2012 Succession Survey for CPAs: Practice Continuation Agreements (Part 3)

We have been discussing the results of the 2012 succession survey for sole practitioners completed by the AICPA. The respondents are sole practitioners with or without a professional staff. Among sole proprietors, 20% expect to receive less than $1 for $1 of revenue. The following table describes the expectations of the group of respondents:

Dollar amount that respondents expect to receive for $1 of revenue:

  • $ .50 or less                                         6%
  • $ .51-to $.99                                       14%
  • $1                                                      48%
  • $1.01 – $1.30                                      24%
  • $1.31 or more                                       8%

What we do not know from the information above is if the respondent is responding to the contracted sales price for their practice or what is actually realized. The reason I bring this up is most contracts sell based in some way on retention. We know that the value ultimately received is in large part due to how successful the buyer and sellers are at transitioning clients.

The AICPA goes on to indicate that they believe that average receipts are in the 70-cent range for each 1 dollar of revenue due to retention issues. While my experience is that firms transition better than this, it might be because we spend a significant amount of time on the transitions plan. For those practitioners that do not have a transition plan or have not taken the time to prepare their firm for exit, the results could very well be this dismal. However, for well-prepared firms that are willing to work with the buyer to retain clients, actual realization can be much higher. The bell curve created with the data from the above table would coincide with my experience if you do not look at actual realization at all and just look at contracted rates. We believe the rates above are referring to contracted rates of acquisition and not necessarily after retention.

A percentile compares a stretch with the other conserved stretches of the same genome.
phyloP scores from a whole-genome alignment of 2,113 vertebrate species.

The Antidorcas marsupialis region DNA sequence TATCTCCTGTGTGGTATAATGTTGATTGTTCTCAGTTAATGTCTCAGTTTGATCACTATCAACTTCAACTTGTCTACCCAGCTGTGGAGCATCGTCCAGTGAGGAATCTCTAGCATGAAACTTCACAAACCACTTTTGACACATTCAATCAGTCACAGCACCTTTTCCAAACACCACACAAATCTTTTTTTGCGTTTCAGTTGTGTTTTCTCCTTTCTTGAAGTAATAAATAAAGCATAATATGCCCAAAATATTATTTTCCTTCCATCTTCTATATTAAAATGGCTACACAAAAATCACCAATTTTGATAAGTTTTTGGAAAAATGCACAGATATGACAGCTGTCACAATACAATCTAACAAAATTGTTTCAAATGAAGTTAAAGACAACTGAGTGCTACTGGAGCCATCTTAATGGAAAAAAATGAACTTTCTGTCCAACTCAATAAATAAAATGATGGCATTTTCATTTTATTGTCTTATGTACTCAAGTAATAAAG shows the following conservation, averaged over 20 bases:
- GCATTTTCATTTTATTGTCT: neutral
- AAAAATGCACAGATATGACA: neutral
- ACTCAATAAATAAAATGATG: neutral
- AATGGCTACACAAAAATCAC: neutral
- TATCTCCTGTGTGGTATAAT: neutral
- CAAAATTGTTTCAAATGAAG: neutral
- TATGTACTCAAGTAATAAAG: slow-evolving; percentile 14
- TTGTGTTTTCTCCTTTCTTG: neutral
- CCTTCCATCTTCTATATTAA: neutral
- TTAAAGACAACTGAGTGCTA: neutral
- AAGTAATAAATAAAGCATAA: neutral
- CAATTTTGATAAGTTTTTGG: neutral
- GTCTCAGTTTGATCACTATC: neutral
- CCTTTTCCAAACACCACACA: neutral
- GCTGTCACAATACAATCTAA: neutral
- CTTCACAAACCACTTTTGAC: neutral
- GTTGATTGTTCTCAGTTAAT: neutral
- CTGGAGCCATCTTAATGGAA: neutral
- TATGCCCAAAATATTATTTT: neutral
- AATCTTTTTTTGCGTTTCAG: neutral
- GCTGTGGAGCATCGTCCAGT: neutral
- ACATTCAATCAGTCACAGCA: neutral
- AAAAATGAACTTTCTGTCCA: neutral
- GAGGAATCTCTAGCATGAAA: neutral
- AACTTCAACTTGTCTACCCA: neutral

There are many different ways to sell a practice but if you are considering exit, a business intermediary that has significant experience will help stack the odds in your favor. With an intermediary, we have many interested buyers. The principal can take their time and not only find someone willing to buy but find someone that has the same values and principals and that will mesh with both the principal and the clients. They can also help build a transition plan that is catered to their firm. Before you engage in selling your firm, contact an experienced business intermediary to see how they can help.

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